Bruning, et al. (1999) proposed that reflection was necessary for learners to both build knowledge and to manage their learning. They suggested that metacognition, describes a more deliberative type of reflection. “One of the most important educational implications of metacognitive research has been the growing awareness that knowledge and skill acquisition are only a part of the picture of cognitive growth. Although knowledge and skills are important, students’ learning strategies and their ability to reflect on what they have learned – to think critically – may be even more important” (p. 8). Critical reflection is a deeply metacognitive process, it allows us to directly confront our implicit cognitive content (our unexamined assumptions and beliefs) and gain control of our learning.
For many educators, developing students’ ability to reflect on their prior knowledge is the a fundamental outcome of active learning pedagogies – to provide learning experiences in which students build new knowledge from their prior knowledge rather than simply receiving and accepting new information. Scholars in other areas (e.g., multicultural education, ethnic studies, women’s studies, adult education, etc.) link reflection to a person’s ability to question and reexamine their understanding of socially or personally vexing issues regarding class, race, gender, identity, ability, and so on. Critical pedagogy (Freire, 1971; Giroux, 1998; Shor, 1996) is an instantiation of learning experiences that focus on these difficult issues.
At its base, reflective thought is universally accepted as essential for building robust knowledge that links new experience/information with what a learner already knows. Additionally, many scholars support the notion that reflective thought: (a) has varying levels of effort (e.g., common or critical, knowing-in-action or reflection-in-action) and those levels may relate to a heightened awareness (e.g., metacognition); (b) may be difficult to accomplish and require a catalyzer to get started; (c) is a skill that may be taught/learned; and (d) may be focused on particular issue (e.g., personal or social issues).
Developing a person’s ability to perceive fundamental features of a problem, use those perceptions to link to and draw upon a complex network of knowledge, and then to apply that knowledge in the solving of the problem; is a primary goal for engineering education. So helping students to become reflective thinkers is a goal, even if it is mainly being done without an awareness or guidance from the reflection scholarship. However, developing our students’ higher-level reflective habits, their abilities to be metacognitive, self-regulated, broad-thinking, reflective engineers or to help them to focus their reflections on important social or personal challenges are not commonly experienced by engineering students.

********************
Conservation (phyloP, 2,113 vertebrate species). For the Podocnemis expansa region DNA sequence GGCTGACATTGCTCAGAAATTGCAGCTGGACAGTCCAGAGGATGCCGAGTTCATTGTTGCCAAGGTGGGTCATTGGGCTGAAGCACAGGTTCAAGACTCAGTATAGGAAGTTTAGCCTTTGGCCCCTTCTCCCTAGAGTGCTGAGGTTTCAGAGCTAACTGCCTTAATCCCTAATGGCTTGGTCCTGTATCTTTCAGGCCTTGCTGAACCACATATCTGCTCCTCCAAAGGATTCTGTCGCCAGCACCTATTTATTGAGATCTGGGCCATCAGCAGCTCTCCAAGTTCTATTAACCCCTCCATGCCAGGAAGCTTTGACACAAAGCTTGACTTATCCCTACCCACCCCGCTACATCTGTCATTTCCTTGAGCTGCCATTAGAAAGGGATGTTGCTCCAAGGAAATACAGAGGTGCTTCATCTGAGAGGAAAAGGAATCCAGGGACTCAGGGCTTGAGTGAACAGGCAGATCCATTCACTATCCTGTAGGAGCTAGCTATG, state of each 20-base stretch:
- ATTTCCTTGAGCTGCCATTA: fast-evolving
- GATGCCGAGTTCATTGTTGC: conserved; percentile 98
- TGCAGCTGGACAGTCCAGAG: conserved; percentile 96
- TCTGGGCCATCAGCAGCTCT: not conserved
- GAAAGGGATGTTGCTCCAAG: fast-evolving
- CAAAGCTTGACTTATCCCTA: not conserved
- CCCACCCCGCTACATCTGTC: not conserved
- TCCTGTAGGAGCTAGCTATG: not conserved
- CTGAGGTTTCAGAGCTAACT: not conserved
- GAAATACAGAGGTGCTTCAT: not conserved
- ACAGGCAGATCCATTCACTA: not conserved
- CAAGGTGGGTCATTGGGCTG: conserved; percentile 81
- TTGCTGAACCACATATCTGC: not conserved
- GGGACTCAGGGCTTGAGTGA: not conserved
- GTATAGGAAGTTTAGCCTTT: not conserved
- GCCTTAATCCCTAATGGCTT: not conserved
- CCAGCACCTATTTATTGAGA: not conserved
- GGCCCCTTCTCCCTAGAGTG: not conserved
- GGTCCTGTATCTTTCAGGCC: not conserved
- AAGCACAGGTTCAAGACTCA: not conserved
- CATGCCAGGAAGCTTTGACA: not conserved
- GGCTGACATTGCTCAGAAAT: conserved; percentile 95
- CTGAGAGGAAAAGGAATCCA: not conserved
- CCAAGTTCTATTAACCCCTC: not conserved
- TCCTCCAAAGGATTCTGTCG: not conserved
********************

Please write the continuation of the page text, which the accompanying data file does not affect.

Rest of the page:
On the whole, engineering education may be doing a decent job preparing students to reflect on fundamental physics, math, and science knowledge and knowledge of technologies to help them in solving engineering problems. However, we seem to be doing an inadequate job of helping our students to reflect on other issues that are important for them to make informed career decisions, or for situating what they do in broader contexts. There is no reason why these goals could not be met in concert with them learning to be skilled reflective engineers.
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Shor, I. (1996). When Students have Power: Negotiating Authority in a Critical Pedagogy. Chicago: the University of Chicago Press.
Zull, J. E. (2002). The Art of Changing the Brain. Sterling, VA: Stylus.
About the author. Jim Borgford-Parnell, PhD, is the Associate Director of the Center for Engineering Learning & Teaching and Instructional Consultant at the University of Washington. In this role, his primary responsibility is to improve teaching and learning in the College of Engineering. He is the instructional consultant for ten engineering departments and more than 250 faculty members and other teaching personnel. He has taught for over 30 years, include a graduate course entitled, Developing a Critically Reflective Teaching Practice.